if $h$ and $g$ are continuous, why is $f = g \circ h$ also continuous?

We had an exercise in functional analysis, which states

Show that $$f = \sin (\frac1x)$$ is continuous

Part of the solution for case $$x \neq 0$$ was:

$$\sin \text{ is continuous } \land \frac1x \text{ is continuous} \Longrightarrow f \text{ is continuous}$$

Why is that?

Furthermore, we had also examples which state $$f + g$$ is continuous if $$f$$ and $$g$$ are continuous.

What kind of literature do I need to get a better read on these properties?

• What definition of continuity are you working with? With respect to some it is almost immediate. Commented Nov 21, 2021 at 10:04
• These are basic properties about continuous functions; any book on real analysis should cover these, say baby Rudin Commented Nov 21, 2021 at 10:05
• @Keen-ameteur in this very example we have been working with the continuity definition using sequences. But for this example he just concludes from $g$ and $h$ being continuous, such that $f = g \circ h$ must be continuous too. The usual operators of $+$ and $-$ seem obvious to me. But chaining functions does not feel intuitive about the continuity property Commented Nov 21, 2021 at 10:08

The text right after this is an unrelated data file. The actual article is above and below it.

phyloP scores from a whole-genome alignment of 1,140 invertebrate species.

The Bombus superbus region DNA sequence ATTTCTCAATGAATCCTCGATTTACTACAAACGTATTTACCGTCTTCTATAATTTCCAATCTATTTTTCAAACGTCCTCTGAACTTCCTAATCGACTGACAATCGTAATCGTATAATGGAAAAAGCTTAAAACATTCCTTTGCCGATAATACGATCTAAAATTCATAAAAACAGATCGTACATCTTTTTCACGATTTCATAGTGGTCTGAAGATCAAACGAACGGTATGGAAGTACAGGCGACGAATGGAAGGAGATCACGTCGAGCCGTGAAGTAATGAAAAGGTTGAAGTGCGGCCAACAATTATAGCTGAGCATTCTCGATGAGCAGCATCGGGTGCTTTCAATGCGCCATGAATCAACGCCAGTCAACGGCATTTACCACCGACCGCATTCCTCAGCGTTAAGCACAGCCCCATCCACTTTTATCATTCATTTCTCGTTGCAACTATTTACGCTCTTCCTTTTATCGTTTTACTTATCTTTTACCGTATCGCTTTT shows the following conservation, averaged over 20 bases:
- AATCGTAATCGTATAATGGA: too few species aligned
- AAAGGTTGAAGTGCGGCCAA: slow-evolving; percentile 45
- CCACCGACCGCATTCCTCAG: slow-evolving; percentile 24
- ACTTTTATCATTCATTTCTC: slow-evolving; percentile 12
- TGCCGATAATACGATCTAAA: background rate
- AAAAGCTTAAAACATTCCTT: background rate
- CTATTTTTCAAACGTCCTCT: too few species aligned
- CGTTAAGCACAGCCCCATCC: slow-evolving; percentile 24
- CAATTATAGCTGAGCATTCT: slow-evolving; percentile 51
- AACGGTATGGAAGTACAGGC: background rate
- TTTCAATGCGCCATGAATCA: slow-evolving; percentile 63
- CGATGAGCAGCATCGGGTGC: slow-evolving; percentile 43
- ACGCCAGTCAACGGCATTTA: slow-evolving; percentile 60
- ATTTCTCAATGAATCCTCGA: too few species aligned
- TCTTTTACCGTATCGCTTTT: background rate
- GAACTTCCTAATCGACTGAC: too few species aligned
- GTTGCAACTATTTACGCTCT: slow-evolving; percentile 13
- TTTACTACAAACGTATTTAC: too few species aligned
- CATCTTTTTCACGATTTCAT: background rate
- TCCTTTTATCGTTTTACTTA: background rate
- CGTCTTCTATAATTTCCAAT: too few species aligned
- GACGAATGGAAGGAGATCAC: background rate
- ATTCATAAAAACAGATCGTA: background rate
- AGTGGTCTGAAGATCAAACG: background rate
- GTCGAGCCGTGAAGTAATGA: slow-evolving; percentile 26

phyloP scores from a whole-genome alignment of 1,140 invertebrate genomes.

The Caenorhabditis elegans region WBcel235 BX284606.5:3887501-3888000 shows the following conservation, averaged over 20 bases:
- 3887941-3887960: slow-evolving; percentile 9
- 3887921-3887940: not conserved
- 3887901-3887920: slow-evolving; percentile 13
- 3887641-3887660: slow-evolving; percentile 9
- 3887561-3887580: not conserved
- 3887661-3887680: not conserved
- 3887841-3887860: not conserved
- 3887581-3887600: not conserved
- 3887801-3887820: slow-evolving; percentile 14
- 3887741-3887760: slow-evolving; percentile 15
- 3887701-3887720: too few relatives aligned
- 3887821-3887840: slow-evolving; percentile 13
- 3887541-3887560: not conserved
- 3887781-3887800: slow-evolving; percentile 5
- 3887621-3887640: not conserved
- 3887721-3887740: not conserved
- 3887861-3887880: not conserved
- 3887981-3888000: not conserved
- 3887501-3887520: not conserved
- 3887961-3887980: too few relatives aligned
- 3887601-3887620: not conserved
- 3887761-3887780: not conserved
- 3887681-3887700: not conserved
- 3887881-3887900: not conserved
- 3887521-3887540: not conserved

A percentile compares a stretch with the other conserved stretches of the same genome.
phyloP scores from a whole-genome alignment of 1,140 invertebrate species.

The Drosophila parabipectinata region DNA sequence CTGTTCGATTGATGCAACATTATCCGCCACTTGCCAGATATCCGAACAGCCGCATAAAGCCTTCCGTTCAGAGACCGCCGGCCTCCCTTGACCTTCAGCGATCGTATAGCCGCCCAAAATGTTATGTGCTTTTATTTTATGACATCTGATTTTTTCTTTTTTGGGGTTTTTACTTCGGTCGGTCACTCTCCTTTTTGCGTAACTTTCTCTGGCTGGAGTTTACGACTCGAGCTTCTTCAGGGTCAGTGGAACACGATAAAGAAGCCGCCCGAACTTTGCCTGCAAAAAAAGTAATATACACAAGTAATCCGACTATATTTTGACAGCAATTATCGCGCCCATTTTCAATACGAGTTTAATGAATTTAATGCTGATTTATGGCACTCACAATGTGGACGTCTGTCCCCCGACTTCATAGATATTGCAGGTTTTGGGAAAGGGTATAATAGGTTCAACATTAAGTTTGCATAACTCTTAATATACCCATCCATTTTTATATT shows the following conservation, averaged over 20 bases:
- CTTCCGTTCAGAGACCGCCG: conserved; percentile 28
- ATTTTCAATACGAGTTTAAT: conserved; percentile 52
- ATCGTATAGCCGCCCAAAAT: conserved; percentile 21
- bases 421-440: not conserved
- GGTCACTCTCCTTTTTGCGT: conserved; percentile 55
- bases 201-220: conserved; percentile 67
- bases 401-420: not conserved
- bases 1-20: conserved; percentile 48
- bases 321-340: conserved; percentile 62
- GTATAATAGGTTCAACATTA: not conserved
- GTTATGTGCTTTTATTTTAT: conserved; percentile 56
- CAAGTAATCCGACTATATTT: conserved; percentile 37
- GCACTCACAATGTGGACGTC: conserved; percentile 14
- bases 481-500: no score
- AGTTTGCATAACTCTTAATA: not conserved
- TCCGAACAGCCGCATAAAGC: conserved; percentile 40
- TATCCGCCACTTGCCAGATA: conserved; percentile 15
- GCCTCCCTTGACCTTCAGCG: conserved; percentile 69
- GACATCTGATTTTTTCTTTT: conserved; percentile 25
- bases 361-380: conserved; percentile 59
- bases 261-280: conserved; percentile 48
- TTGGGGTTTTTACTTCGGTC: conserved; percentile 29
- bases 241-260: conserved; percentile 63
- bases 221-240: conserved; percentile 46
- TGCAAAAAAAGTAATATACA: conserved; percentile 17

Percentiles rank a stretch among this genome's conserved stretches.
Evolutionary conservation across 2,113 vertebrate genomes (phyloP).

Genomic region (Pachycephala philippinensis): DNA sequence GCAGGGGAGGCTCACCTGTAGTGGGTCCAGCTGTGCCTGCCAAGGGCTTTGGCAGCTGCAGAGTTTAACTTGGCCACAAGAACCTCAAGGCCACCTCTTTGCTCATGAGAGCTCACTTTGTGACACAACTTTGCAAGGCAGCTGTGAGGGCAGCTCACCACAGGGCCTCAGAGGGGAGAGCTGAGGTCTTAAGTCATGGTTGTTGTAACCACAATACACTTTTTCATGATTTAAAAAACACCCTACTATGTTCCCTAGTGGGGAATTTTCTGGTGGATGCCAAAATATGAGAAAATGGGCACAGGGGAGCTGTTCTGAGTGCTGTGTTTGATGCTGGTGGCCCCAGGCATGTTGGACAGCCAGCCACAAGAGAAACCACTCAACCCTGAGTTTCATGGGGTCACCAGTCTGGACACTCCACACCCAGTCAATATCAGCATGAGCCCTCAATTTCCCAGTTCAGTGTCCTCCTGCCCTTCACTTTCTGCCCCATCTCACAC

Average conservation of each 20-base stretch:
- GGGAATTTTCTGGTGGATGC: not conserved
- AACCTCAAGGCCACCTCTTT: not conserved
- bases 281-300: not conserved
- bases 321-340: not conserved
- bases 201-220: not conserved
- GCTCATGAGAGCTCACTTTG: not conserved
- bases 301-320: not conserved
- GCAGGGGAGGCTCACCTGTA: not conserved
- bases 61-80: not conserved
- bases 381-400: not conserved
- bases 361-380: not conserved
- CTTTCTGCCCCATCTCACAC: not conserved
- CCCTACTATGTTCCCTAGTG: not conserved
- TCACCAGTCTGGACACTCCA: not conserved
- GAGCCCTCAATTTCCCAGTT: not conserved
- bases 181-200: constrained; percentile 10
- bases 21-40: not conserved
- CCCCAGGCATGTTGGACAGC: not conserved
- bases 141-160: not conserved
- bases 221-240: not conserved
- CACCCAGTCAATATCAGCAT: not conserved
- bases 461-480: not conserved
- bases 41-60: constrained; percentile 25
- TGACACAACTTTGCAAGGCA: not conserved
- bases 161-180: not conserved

• Both cases can be dealt with by double applications of $\epsilon - \delta$ approaches Commented Nov 21, 2021 at 10:20
• Well, using sequences, it's really trivial to conclude that $f = g\circ h$ is continuous. Take sequence $(x_n)$ converging to $c$. If $h$ is continuous, then what can you tell about the sequence $h(x_n)$? Now, apply the same logic to the sequence $(h(x_n))$ and continuous function $g$. Actually, it's more involved to prove that sum of two functions is continuous then it is for composition of functions. Commented Nov 21, 2021 at 10:20